Browsing Habits in the Bathroom

Published on: 31/05/2015 Last Updated: 27/08/2019
Browsing Habits in the Bathroom

There are smart phones and then there are ‘smart people’ who claim to use the smart phones. Apparently, it goes the other way round that the technology is now consuming all the time humans had, along with following wherever they go, literally, even in the most private spaces of sanctum.

Henry David Thoreau has righteously said, “Men have become the tools of their tools.”

Gone are the days when defecation was merely an act of the relieving the pressure on the bowels and people held magazines to spend time during the daily ritual. Not far, but just in the 90s’ browsing was a task in itself, and it took hours altogether for a single page to load. They say you could make a cup of coffee while the site was loading. Unlike instant messengers, there were chat rooms and you freaked out at the thought of sharing your information with someone who was probably miles away. According to the statistics there were just 130 websites in total and 14,161,570 internet users in the year 1993 as opposed to the 1 billion websites (and counting) in September 2014.

To sum up, from 1 website in 1991 to 1 billion in 2014, the far-reaching and ever-so-growing impact of internet cannot be overlooked. Mails were minimal and not spams, and you could expect a response to every mail you wrote. Anything that you want downloaded in your system, it consumed days at a stretch. The idea of watching movies online and e commerce didn’t even exist. Not every site was properly built, there were numerous broken links and had bad design. Everything on the internet was dull, painfully slow and boring, if not; it was simply out of reach to most of the population. People really preferred the virtual encyclopedia instead of the modern, quick-to-access Wikipedia.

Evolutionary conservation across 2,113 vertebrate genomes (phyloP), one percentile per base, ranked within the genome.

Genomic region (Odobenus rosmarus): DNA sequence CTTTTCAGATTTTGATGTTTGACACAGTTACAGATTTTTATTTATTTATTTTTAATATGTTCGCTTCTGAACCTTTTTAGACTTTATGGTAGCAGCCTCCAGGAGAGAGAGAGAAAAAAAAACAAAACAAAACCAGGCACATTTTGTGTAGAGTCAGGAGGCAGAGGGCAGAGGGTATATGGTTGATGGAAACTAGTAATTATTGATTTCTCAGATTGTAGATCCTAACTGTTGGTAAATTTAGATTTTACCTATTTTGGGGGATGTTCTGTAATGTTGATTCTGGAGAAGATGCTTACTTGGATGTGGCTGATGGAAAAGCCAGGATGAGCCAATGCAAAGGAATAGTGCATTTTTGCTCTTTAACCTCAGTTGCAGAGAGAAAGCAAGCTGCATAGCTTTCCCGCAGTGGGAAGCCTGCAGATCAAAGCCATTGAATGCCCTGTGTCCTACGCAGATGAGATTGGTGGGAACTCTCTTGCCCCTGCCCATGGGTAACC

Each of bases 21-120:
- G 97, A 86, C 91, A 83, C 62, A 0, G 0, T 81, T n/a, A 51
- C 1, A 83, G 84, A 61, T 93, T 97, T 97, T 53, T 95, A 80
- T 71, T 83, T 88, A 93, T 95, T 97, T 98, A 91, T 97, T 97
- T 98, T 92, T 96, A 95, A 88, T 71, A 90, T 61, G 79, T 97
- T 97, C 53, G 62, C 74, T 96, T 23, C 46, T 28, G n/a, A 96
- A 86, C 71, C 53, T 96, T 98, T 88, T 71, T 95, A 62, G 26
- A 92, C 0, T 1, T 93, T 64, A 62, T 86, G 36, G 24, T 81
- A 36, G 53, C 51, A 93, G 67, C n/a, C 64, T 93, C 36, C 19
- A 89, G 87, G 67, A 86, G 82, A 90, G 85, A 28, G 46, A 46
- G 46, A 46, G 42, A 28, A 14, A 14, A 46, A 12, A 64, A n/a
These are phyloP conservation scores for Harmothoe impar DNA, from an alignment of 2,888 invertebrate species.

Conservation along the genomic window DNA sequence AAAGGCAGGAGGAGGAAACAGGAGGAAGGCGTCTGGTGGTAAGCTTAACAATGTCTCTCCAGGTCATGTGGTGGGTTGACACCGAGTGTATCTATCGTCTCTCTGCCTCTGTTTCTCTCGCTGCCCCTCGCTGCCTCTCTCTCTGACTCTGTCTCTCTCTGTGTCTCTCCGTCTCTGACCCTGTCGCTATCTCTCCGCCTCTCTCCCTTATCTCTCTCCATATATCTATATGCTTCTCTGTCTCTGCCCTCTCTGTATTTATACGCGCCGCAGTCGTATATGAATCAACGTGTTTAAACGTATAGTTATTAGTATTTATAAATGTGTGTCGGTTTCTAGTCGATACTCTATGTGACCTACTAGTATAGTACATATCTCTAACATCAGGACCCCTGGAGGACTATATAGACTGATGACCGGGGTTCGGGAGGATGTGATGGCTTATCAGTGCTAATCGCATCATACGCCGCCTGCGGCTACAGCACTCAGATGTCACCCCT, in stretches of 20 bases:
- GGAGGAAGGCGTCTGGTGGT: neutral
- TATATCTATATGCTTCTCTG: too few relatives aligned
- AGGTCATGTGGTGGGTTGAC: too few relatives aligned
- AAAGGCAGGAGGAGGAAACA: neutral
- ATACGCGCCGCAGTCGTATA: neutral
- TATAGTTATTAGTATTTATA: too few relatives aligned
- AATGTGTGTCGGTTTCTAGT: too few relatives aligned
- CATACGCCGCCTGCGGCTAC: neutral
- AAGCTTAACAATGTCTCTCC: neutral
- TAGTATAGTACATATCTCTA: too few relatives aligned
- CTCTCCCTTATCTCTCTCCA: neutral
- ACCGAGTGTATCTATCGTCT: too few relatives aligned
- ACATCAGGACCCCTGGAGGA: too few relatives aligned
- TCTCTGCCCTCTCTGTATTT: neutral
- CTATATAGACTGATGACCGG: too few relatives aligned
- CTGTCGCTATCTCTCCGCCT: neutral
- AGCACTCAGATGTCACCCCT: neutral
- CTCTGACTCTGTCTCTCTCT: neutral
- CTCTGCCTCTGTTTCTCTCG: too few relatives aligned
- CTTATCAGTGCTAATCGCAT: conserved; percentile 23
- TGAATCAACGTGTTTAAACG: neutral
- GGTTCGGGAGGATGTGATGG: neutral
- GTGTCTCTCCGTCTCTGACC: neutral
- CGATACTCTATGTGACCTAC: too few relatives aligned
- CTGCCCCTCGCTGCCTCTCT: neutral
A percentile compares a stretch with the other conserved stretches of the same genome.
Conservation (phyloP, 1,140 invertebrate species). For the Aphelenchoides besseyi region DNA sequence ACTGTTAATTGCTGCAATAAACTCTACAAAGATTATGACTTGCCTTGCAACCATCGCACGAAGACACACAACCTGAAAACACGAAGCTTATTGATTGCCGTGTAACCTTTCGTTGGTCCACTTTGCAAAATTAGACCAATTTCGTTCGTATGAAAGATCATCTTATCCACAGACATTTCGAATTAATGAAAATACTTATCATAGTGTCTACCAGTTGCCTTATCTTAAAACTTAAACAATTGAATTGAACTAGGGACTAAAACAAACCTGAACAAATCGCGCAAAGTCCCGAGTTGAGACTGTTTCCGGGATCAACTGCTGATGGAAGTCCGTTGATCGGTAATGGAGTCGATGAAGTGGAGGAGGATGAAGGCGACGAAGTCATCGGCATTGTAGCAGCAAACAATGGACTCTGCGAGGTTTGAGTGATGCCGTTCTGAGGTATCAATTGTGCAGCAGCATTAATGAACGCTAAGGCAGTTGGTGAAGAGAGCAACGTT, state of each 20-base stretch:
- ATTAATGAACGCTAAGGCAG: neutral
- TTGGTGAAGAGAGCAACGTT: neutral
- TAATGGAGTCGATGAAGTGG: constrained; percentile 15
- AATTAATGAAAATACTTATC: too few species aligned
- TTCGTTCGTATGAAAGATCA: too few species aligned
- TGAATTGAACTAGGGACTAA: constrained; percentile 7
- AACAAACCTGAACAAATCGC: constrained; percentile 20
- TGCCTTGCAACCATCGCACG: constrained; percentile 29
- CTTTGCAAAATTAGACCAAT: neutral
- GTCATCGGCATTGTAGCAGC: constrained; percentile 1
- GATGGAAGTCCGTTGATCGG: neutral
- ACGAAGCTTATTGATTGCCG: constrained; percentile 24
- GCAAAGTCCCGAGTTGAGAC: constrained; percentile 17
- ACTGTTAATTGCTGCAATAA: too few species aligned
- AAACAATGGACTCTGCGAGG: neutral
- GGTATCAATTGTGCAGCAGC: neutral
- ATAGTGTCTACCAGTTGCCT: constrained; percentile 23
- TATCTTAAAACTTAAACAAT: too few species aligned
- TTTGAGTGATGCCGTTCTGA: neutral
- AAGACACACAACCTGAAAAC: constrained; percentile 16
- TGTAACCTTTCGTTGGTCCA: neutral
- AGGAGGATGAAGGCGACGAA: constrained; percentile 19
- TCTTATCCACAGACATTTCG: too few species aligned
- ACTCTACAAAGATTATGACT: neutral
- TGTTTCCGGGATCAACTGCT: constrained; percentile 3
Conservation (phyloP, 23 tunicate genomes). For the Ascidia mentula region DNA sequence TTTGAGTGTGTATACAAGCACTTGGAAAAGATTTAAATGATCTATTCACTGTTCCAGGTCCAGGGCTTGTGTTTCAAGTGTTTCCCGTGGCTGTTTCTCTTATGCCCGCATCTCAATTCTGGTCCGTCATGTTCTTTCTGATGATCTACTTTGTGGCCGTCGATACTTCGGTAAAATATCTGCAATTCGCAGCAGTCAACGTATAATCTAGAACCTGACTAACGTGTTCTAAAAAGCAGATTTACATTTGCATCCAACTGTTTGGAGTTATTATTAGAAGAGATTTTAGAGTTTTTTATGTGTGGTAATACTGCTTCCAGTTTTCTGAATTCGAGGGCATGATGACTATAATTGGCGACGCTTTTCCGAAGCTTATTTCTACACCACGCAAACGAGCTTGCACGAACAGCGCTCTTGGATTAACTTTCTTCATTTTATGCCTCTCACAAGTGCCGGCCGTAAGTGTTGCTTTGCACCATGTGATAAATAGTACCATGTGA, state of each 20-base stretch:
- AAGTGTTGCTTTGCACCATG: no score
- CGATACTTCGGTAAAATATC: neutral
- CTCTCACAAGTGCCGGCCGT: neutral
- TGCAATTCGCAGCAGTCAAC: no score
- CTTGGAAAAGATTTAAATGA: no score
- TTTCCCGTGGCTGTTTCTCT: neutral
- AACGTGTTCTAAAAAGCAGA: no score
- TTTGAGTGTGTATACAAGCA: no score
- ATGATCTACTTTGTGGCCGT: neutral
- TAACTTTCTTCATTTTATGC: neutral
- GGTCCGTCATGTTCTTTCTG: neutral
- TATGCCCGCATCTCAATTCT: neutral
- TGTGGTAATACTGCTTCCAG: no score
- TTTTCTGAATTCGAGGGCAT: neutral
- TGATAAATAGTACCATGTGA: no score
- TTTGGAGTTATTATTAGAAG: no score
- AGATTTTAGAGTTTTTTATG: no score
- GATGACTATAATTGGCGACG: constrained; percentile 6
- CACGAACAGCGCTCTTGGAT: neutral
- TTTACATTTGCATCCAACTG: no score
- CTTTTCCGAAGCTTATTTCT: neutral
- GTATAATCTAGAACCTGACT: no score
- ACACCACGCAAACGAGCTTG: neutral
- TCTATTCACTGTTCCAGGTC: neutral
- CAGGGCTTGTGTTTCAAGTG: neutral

Mobile use in the Bathroom

Times have changed and people prefer iPad's over newspapers, advantage simply being the convenience of using a single hand. (If you know how important and hygienic it is to have a free hand) This latest tech-habit often termed as ‘fad’ is using the smart phones and other gadgets right in the bathrooms. Be it for any purpose, texting, gaming or as simple as browsing the internet, the habit of being tech-savvy even in while taking a leak has gone to the extreme level. Urban dictionary describes toilet texting as to text message while on the toilet along with some other terms like bathroom blather, shittexting, textlet, toixting, shexting and the list is simply endless! And no, it is certainly not made up. The idea of sitting on the porcelain throne and working your fingers on the piece of technology is no longer bizarre. (We know you haven’t raised your eyebrows yet)

So here comes the statistical part of the study, out of 1,000 people, 750 cell phone addicts use it right in their comfort stations. Here comes the surprising part, 75% of the population admitted that they use their mobile phones on the commode. The obsession to simply stay in touch and communicate expands in the bathroom as well, as 91% of the younger generation that is those in 28-35 years of age, text while relieve themselves.